This Mother’s Day was a first for me. For the first time I knew in my heart that I’d never be a mother in the traditional sense. In years past, I’d always approached Mother’s Day by thinking that “someday” I would, on that day, be greeted with flowers and children’s laughter, breakfast in bed featuring burnt toast, and a bowl of cereal filled to the brim with overflowing milk. All this would be presented on a tray marked with a sad-looking dandelion in a vase. But this vision changed at Christmas when my husband and I made the decision that we’d remain childless.
Since then, I’ve had lots of time to reflect on mothering. Specifically the different ways in which women can be that nurturing presence. And it doesn’t always involve children. Today on my blog, I’d like to pay tribute to the amazing women in my own life that mother in ways that have made the world a better place.
To the mother who raised me to be the woman I am-thank you. When I was first-born there were so many unknowns, but you carried on and raised me to think I could do and be anything I wanted, despite my disability. Because of your influence, I have the confidence to face the hard stuff with faith and trust.
To my mother-in-law who singlehandedly raised three boys-thank you. Thank you for raising three of the most self-less, compassionate, generous, kind-hearted gentlemen on the planet. All three of us wives appreciate the hard work that went into raising boys to know how to properly treat a woman. Trust me when I say we count them as tremendous blessings every day.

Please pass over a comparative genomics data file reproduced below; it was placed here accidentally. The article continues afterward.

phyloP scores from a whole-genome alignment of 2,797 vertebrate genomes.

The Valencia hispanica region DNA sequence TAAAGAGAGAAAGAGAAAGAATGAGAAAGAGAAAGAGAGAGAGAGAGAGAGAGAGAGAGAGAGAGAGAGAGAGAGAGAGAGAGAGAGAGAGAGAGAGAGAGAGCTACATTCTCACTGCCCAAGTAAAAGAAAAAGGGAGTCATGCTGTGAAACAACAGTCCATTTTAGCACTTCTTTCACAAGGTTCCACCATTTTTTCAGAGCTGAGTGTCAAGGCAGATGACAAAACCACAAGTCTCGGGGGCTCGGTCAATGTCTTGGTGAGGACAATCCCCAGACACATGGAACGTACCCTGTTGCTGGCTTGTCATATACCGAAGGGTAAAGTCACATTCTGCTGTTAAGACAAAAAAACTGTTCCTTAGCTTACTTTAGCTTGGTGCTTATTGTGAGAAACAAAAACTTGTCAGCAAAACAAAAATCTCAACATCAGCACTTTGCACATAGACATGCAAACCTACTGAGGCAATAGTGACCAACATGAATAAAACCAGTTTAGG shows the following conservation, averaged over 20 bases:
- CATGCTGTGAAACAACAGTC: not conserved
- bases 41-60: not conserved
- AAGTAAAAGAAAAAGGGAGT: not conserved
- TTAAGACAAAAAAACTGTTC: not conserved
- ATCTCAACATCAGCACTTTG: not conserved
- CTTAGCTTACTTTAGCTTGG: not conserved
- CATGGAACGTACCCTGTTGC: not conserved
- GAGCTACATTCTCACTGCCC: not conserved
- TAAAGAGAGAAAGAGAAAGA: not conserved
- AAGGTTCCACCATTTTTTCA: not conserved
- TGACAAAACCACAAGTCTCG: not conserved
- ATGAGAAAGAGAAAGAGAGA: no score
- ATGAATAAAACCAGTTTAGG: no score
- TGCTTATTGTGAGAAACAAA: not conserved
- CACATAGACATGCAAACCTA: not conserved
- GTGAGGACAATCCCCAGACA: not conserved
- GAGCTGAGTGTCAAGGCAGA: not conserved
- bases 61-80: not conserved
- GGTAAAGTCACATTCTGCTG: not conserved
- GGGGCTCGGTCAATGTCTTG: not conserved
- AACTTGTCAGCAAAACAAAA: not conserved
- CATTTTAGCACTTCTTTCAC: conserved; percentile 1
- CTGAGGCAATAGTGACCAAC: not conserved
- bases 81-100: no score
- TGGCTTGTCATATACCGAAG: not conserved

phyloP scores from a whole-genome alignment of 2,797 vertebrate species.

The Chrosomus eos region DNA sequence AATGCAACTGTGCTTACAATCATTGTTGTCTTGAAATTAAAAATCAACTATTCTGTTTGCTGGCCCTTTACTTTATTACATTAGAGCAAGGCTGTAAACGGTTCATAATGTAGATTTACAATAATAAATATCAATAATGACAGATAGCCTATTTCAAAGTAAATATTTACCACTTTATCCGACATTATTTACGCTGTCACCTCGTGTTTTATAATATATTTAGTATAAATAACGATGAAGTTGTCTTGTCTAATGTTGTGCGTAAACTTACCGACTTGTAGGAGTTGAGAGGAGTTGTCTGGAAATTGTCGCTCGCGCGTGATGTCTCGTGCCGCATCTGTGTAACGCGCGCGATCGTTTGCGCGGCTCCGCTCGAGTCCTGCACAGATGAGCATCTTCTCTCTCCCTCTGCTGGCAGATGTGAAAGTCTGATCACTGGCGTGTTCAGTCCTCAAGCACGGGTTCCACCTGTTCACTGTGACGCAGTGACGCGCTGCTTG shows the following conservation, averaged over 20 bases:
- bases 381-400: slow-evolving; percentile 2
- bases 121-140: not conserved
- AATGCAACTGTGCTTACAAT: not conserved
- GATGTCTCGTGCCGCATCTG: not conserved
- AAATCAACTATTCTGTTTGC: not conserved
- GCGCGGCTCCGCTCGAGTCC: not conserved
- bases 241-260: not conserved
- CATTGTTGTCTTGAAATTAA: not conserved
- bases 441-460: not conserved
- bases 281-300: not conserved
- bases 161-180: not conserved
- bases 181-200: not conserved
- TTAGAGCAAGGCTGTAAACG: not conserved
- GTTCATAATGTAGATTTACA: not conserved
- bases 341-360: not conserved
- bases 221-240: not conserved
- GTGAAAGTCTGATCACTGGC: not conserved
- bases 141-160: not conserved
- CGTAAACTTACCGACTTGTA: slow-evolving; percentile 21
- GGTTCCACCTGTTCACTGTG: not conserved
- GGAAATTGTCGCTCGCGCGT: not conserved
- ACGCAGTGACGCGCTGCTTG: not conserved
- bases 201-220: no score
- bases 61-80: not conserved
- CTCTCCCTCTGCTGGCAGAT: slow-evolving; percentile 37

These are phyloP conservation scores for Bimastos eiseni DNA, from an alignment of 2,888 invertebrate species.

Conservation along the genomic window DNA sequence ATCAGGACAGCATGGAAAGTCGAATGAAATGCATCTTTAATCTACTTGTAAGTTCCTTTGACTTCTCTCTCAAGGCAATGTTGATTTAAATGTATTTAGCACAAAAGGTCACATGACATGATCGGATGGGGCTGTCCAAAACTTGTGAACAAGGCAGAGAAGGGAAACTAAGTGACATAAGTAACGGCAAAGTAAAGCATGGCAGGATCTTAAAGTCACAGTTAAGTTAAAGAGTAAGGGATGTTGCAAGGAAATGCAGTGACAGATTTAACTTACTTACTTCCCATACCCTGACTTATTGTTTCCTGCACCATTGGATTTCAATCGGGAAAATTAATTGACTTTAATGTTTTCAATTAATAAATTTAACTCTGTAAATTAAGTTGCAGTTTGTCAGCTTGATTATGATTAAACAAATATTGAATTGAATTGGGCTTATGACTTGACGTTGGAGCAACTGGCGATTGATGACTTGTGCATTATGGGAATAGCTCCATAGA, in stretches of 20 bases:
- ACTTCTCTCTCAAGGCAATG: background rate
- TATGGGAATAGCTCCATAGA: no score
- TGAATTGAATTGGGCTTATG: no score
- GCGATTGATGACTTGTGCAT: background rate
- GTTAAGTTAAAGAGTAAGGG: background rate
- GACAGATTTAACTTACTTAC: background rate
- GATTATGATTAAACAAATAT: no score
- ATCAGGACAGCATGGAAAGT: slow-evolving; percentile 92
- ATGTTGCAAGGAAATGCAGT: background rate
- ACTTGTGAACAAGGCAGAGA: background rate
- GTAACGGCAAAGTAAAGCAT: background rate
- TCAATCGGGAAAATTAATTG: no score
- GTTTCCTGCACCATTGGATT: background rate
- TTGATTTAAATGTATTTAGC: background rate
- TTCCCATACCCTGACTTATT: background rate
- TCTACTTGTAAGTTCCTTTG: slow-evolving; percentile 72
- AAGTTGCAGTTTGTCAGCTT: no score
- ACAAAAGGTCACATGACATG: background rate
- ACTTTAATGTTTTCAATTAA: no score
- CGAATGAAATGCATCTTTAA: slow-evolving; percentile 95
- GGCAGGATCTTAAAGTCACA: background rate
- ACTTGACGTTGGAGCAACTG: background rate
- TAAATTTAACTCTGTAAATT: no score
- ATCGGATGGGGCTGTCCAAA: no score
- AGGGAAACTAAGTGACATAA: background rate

To my amazing sisters-in-law who have worked tirelessly to foster shelter pets, and raise pit bulls from birth to prove they really can be sweet and loving-thank you. It’s because of your work and love that dogs and cats are given renewed chances at life they wouldn’t otherwise have if it weren’t for you.
To my friends who’ve recently miscarried, but choose to continue to serve in the nursery at church-thank you. Seeing you choose to fulfill your calling despite your loss has served as an encouragement to others, and an example of what true bravery looks like.
To my kindergarten teacher who never had children of her own-thank you. Through you I’ve learned that I can still be a positive influence on many children without parenting them. More often than not, this influence can last a lifetime.
So Happy Mother’s Day, whether your children have two legs or four. Whether they live in your house or just visit your classroom. Or even if they’ve earned a fast pass to heaven. Know that each of you are valued, loved and appreciated for all the hard work you do.